This week, I’ve watched quite a few hours of Wimbledon coverage on BBC HD. The quality of images is superb – nearly as good as having a courtside seat. Looking at the background of the TV images, about 60% of the photographers sitting at Wimbledon Centre Court this week were my colleagues up to 1994, when I hung up my cameras. So they’ve continued to have Wow time for 17 years since I left this work behind. I got immense enjoyment from having the best seats in the house at Olympic Games and World Cup Finals with these photographers. It was a Wow!

From Toxteth Riots through to world class sports coverage – I had a Wow experience. Since those times, in the last 17 years, I’ve been fortunate to work on some Wow projects. Including growing and selling a business, winning a National award for technology – and most recently managing to find “funemployment” projects helping a Duchess and creating a children’s cricket charity.

I’m currently on the look-out for the next Wow projects. First step, as you might expect from the title of my blog, is developing my Personal Network for the new challenge. Do contact me if you have anything Wow that I might be able to help with!

Reflexivity – I liked the word so much, I bought the domain name!

May 30, 2011 3 comments

Reading Mrs Moneypenny’s column in the Financial Times is a regular weekend treat. The FT Weekend is the only printed newspaper that I buy each week – and her column is a must read.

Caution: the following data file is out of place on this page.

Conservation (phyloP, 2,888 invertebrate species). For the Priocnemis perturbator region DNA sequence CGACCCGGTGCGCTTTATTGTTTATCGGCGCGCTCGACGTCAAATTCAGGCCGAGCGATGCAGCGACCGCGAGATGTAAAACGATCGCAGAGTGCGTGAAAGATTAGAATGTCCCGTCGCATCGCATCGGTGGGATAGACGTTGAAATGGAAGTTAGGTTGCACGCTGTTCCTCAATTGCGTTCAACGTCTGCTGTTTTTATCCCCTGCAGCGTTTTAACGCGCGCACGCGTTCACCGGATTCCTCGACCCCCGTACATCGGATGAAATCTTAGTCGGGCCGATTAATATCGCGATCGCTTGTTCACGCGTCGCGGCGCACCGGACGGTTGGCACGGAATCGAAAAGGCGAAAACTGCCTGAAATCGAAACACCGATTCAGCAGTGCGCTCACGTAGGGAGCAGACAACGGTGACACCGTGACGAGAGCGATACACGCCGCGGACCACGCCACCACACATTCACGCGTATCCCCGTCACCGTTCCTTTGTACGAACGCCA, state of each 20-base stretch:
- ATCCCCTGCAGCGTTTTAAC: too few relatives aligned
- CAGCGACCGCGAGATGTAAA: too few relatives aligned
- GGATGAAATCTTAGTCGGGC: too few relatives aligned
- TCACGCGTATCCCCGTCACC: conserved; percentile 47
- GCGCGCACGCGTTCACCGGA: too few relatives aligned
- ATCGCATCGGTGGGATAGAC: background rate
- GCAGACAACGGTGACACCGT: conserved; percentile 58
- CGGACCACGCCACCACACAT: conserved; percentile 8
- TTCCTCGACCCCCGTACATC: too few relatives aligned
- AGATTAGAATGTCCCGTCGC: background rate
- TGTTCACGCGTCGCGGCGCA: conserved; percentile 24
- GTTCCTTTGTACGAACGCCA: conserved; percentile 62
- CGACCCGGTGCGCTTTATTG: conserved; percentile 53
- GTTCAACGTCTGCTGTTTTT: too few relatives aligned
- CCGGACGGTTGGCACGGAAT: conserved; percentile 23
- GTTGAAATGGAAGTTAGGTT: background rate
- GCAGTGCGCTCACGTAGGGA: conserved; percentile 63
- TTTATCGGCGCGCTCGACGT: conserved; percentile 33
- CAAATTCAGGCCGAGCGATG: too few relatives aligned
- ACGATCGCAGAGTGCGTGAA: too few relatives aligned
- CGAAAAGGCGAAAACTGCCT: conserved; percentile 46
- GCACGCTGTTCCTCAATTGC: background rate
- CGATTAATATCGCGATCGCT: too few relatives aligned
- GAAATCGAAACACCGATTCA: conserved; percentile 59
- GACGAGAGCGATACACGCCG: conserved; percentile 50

Mrs M’s columns can seldom be judged by their titles. This week it’s called “Me, go on a diet? Fat chance”. At the end of the article is a mention of Lynda Gratton’s book “The Shift”. Mrs M tells me she is an expert on the future of work – so I couldn’t resist an explore.

As regular readers will know, as well as extolling the value of Personal Networks – my blog posts track many areas of life. They also touch on my personal quest to find

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a new life after funemployment.

Lynda’s view on life and work is a hit with me – and I’ve only watched her promotional video clip (below) and read the first few chapters of her book (I will do a review when I’ve finished it).

http://vimeo.com/22283151

I liked her focus in the video on three big shifts in thinking:-

=> Forget about being a generalist – learn mastery
=> It’s not about competing – build relationships with your “posse”
=> Decide on the life you want to lead – work to do exciting productive stuff

It encouraged me to download the book and start to read. I’m hooked…